TCSC Founded, Set To Make Singapore More Cyber Attack Resilient

TCSC Founded, Set To Make Singapore More Cyber Attack Resilient

Telecom Cybersecurity Strategic Committee (TCSC) of Singapore is now established to effectively improve the city-state’s readiness against the actions of the external and internal threat actors. At the wake of the SingHealth’s 2018 Security breach, Singapore has made new policies to improve the country’s capabilities in handling critical IT infrastructure issues, especially the quick action the government made in handling the SingHealth’s case.

“Today, we need to consider the future, as these risks are magnified by new technologies, products, and platforms. Advancements in cyber threats are ever present, such as Ransomware-as-a-service, and the weaponization of AI and use of machine learning. The pace of acceleration and the threat around cybersecurity is just as rampant. Opportunities are also created by the disruption and transformation of businesses. Everything is evolving at a pace in which technology needs to keep up through deeper, richer connectivity networks and new technologies,” explained Janil Puthucheary, Sr. Minister of State for Communications and Information.

The announcement was done during the Infocomm Media Cybersecurity Conference, where Puthucheary laid-out the roadmap of Singapore’s future when it comes to cybersecurity defense. “This Strategic Committee is a partnership between government and the industry to better secure our connectivity infrastructure, involving global cybersecurity experts and key telecommunication operators in Singapore,” added Puthucheary.

Under TCSC, two projects will be launched in hopes to improve the IT infrastructure of the telecoms to better address cybersecurity concerns and creation of a customer electronic manual for operating online service verifications in various business establishments. Singapore’s TCSC is also interested in creating a unified guideline for customers wishing to acquire Internet-of-things devices, giving them the basic information for secure and enjoyable usage of such gadgets.

In order to make those lofty goals happen, funding is generously provided by the Monetary Authority of Singapore, with an initial fund amounting to US$22 million. Also known as the Cybersecurity Capabilities Grant, this fund will be used to prevent cybersecurity issues in the field of the financial sector. This includes training for staff, penetration testing, forensic examination of current infrastructure and improvement programs.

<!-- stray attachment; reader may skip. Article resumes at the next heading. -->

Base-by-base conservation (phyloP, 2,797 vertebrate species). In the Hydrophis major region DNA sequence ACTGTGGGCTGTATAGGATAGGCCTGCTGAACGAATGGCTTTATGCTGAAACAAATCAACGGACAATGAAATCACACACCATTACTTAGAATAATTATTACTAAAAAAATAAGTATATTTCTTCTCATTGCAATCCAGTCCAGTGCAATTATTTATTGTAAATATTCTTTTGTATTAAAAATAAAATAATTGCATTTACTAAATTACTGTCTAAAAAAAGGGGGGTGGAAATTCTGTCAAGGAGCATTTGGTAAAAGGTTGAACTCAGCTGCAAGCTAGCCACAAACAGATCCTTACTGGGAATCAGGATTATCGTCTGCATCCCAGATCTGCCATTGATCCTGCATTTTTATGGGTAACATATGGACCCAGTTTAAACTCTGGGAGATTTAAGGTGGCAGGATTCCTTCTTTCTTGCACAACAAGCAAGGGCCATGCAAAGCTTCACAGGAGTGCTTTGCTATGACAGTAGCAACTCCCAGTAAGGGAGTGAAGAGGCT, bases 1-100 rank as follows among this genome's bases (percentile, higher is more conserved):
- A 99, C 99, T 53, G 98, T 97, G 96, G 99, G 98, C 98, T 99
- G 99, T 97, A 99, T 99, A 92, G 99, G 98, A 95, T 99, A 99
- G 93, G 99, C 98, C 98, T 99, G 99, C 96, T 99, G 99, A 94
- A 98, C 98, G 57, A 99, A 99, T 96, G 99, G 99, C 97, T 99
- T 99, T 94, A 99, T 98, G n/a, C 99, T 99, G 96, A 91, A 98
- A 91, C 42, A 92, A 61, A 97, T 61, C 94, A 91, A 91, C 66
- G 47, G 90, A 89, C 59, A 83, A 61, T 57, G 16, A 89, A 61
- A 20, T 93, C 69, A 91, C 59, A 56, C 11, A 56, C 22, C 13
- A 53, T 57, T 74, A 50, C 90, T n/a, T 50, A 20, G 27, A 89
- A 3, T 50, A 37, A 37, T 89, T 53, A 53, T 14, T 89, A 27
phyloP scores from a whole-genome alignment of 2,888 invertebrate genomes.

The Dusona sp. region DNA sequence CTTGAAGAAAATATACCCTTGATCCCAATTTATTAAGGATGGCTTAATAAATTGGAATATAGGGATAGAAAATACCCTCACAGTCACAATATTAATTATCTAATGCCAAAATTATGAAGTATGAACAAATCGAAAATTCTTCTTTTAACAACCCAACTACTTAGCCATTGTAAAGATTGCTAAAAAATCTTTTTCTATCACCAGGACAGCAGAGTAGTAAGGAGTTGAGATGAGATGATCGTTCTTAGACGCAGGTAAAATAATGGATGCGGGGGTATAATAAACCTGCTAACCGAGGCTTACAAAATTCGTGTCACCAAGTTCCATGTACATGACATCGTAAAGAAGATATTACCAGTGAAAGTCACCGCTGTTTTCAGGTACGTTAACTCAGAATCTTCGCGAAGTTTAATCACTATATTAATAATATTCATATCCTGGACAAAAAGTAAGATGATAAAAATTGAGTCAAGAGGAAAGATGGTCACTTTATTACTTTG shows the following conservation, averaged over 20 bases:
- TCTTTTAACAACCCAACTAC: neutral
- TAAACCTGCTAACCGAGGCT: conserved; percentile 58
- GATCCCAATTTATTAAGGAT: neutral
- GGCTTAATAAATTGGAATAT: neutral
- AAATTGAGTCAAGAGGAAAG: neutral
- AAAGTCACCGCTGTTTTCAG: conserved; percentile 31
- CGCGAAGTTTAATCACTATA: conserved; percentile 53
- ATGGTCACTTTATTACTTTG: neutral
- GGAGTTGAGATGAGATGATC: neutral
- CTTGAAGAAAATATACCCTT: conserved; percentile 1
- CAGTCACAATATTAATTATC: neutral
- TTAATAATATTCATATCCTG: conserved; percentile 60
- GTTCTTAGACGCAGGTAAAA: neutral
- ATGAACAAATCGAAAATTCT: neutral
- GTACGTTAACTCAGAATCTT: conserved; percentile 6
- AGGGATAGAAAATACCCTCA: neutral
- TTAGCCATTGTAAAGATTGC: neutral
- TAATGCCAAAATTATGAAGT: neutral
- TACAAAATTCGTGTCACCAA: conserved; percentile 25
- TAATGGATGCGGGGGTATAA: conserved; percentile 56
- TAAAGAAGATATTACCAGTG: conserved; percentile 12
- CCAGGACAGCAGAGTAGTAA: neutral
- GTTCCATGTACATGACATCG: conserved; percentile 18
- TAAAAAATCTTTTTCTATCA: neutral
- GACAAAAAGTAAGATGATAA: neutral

“The first MOU paved the way for both countries to focus on and foster collaboration in mutually beneficial opportunities in infrastructure development. Building on the progress made, the renewal of the MOU enables us to explore cooperation in other areas such as standards development and technology partnerships,” said Png Cheong Boon, Enterprise Singapore CEO.

Singapore also partnered with the United States in a Memorandum of Understanding that establishes the Singapore-US Cybersecurity Technical Assistance Program in the ASEAN region. “Singapore and the US share robust and longstanding bilateral economic relations. The renewal of the US-Singapore Collaboration Platform MOU signifies our shared commitment to continue strengthening our economic partnership in order to stay relevant and useful to our businesses and industries and bring about the mutual benefit for both our countries,” said Loh Khum Yean.

“Singapore and the US share a deep and multi-faceted economic relationship. Bilateral trade in goods and services reached nearly US$75 billion in 2017. In the same year, the US remained the largest foreign investor in Singapore, while Singapore was the US’ second-largest Asian investor,” as detailed in the agreement.

Julia Sowells960 Posts

Julia Sowells has been a technology and security professional. For a decade of experience in technology, she has worked on dozens of large-scale enterprise security projects, and even writing technical articles and has worked as a technical editor for Rural Press Magazine. She now lives and works in New York, where she maintains her own consulting firm with her role as security consultant while continuing to write for Hacker Combat in her limited spare time.

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